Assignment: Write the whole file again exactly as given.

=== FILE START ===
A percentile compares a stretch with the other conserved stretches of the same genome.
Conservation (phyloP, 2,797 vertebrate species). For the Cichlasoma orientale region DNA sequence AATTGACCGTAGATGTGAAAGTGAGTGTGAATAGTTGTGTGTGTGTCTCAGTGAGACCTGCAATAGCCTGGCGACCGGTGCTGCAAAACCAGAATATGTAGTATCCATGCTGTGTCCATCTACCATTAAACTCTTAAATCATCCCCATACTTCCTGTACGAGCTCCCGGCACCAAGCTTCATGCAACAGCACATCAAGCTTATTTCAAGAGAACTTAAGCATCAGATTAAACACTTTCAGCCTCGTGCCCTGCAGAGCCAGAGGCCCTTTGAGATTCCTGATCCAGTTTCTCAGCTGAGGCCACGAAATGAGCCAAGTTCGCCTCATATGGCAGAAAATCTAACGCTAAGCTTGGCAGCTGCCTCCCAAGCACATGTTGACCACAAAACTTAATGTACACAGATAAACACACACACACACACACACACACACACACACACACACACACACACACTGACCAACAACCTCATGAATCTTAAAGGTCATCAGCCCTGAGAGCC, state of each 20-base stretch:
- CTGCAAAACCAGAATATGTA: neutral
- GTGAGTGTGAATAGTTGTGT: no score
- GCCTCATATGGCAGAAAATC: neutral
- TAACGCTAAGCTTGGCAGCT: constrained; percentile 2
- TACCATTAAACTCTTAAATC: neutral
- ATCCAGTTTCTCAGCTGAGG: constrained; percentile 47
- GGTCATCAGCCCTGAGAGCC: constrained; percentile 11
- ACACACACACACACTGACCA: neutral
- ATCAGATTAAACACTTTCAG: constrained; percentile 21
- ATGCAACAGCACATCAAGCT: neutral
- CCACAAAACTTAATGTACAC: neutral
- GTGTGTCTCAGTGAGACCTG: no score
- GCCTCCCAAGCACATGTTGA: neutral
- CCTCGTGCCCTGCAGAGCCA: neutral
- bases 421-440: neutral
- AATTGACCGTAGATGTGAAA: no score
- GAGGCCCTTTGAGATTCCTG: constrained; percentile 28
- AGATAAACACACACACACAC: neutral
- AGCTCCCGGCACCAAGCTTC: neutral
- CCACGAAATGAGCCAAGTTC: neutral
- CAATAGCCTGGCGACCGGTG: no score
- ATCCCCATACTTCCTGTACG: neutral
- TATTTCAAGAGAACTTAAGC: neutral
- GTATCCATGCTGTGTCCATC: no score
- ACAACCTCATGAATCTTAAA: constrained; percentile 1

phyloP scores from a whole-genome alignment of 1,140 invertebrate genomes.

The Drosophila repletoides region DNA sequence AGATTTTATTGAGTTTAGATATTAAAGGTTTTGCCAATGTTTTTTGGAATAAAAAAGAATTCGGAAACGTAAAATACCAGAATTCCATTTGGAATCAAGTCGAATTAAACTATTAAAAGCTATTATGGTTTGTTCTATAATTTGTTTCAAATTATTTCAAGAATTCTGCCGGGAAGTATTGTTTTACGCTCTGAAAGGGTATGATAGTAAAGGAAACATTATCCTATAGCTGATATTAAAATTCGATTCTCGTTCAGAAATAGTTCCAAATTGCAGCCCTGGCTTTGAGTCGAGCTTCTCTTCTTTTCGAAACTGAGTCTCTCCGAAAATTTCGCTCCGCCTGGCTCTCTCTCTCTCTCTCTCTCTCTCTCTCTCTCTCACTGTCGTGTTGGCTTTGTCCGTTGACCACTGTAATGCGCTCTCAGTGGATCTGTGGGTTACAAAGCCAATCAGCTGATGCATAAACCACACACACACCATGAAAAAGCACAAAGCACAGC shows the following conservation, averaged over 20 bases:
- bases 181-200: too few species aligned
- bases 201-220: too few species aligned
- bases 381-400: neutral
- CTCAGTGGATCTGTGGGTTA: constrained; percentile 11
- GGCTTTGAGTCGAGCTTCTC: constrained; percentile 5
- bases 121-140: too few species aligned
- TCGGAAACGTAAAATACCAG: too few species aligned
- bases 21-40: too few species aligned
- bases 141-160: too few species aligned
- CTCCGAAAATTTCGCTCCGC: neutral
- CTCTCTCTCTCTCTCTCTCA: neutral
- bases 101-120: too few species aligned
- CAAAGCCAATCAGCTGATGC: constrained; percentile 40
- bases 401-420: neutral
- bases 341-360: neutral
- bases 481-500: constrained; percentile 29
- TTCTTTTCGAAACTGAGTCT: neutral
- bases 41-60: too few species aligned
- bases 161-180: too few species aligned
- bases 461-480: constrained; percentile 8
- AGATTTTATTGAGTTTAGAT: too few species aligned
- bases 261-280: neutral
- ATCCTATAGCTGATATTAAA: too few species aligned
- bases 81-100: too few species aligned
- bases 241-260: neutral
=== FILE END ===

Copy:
A percentile compares a stretch with the other conserved stretches of the same genome.
Conservation (phyloP, 2,797 vertebrate species). For the Cichlasoma orientale region DNA sequence AATTGACCGTAGATGTGAAAGTGAGTGTGAATAGTTGTGTGTGTGTCTCAGTGAGACCTGCAATAGCCTGGCGACCGGTGCTGCAAAACCAGAATATGTAGTATCCATGCTGTGTCCATCTACCATTAAACTCTTAAATCATCCCCATACTTCCTGTACGAGCTCCCGGCACCAAGCTTCATGCAACAGCACATCAAGCTTATTTCAAGAGAACTTAAGCATCAGATTAAACACTTTCAGCCTCGTGCCCTGCAGAGCCAGAGGCCCTTTGAGATTCCTGATCCAGTTTCTCAGCTGAGGCCACGAAATGAGCCAAGTTCGCCTCATATGGCAGAAAATCTAACGCTAAGCTTGGCAGCTGCCTCCCAAGCACATGTTGACCACAAAACTTAATGTACACAGATAAACACACACACACACACACACACACACACACACACACACACACACACACTGACCAACAACCTCATGAATCTTAAAGGTCATCAGCCCTGAGAGCC, state of each 20-base stretch:
- CTGCAAAACCAGAATATGTA: neutral
- GTGAGTGTGAATAGTTGTGT: no score
- GCCTCATATGGCAGAAAATC: neutral
- TAACGCTAAGCTTGGCAGCT: constrained; percentile 2
- TACCATTAAACTCTTAAATC: neutral
- ATCCAGTTTCTCAGCTGAGG: constrained; percentile 47
- GGTCATCAGCCCTGAGAGCC: constrained; percentile 11
- ACACACACACACACTGACCA: neutral
- ATCAGATTAAACACTTTCAG: constrained; percentile 21
- ATGCAACAGCACATCAAGCT: neutral
- CCACAAAACTTAATGTACAC: neutral
- GTGTGTCTCAGTGAGACCTG: no score
- GCCTCCCAAGCACATGTTGA: neutral
- CCTCGTGCCCTGCAGAGCCA: neutral
- bases 421-440: neutral
- AATTGACCGTAGATGTGAAA: no score
- GAGGCCCTTTGAGATTCCTG: constrained; percentile 28
- AGATAAACACACACACACAC: neutral
- AGCTCCCGGCACCAAGCTTC: neutral
- CCACGAAATGAGCCAAGTTC: neutral
- CAATAGCCTGGCGACCGGTG: no score
- ATCCCCATACTTCCTGTACG: neutral
- TATTTCAAGAGAACTTAAGC: neutral
- GTATCCATGCTGTGTCCATC: no score
- ACAACCTCATGAATCTTAAA: constrained; percentile 1

phyloP scores from a whole-genome alignment of 1,140 invertebrate genomes.

The Drosophila repletoides region DNA sequence AGATTTTATTGAGTTTAGATATTAAAGGTTTTGCCAATGTTTTTTGGAATAAAAAAGAATTCGGAAACGTAAAATACCAGAATTCCATTTGGAATCAAGTCGAATTAAACTATTAAAAGCTATTATGGTTTGTTCTATAATTTGTTTCAAATTATTTCAAGAATTCTGCCGGGAAGTATTGTTTTACGCTCTGAAAGGGTATGATAGTAAAGGAAACATTATCCTATAGCTGATATTAAAATTCGATTCTCGTTCAGAAATAGTTCCAAATTGCAGCCCTGGCTTTGAGTCGAGCTTCTCTTCTTTTCGAAACTGAGTCTCTCCGAAAATTTCGCTCCGCCTGGCTCTCTCTCTCTCTCTCTCTCTCTCTCTCTCTCTCACTGTCGTGTTGGCTTTGTCCGTTGACCACTGTAATGCGCTCTCAGTGGATCTGTGGGTTACAAAGCCAATCAGCTGATGCATAAACCACACACACACCATGAAAAAGCACAAAGCACAGC shows the following conservation, averaged over 20 bases:
- bases 181-200: too few species aligned
- bases 201-220: too few species aligned
- bases 381-400: neutral
- CTCAGTGGATCTGTGGGTTA: constrained; percentile 11
- GGCTTTGAGTCGAGCTTCTC: constrained; percentile 5
- bases 121-140: too few species aligned
- TCGGAAACGTAAAATACCAG: too few species aligned
- bases 21-40: too few species aligned
- bases 141-160: too few species aligned
- CTCCGAAAATTTCGCTCCGC: neutral
- CTCTCTCTCTCTCTCTCTCA: neutral
- bases 101-120: too few species aligned
- CAAAGCCAATCAGCTGATGC: constrained; percentile 40
- bases 401-420: neutral
- bases 341-360: neutral
- bases 481-500: constrained; percentile 29
- TTCTTTTCGAAACTGAGTCT: neutral
- bases 41-60: too few species aligned
- bases 161-180: too few species aligned
- bases 461-480: constrained; percentile 8
- AGATTTTATTGAGTTTAGAT: too few species aligned
- bases 261-280: neutral
- ATCCTATAGCTGATATTAAA: too few species aligned
- bases 81-100: too few species aligned
- bases 241-260: neutral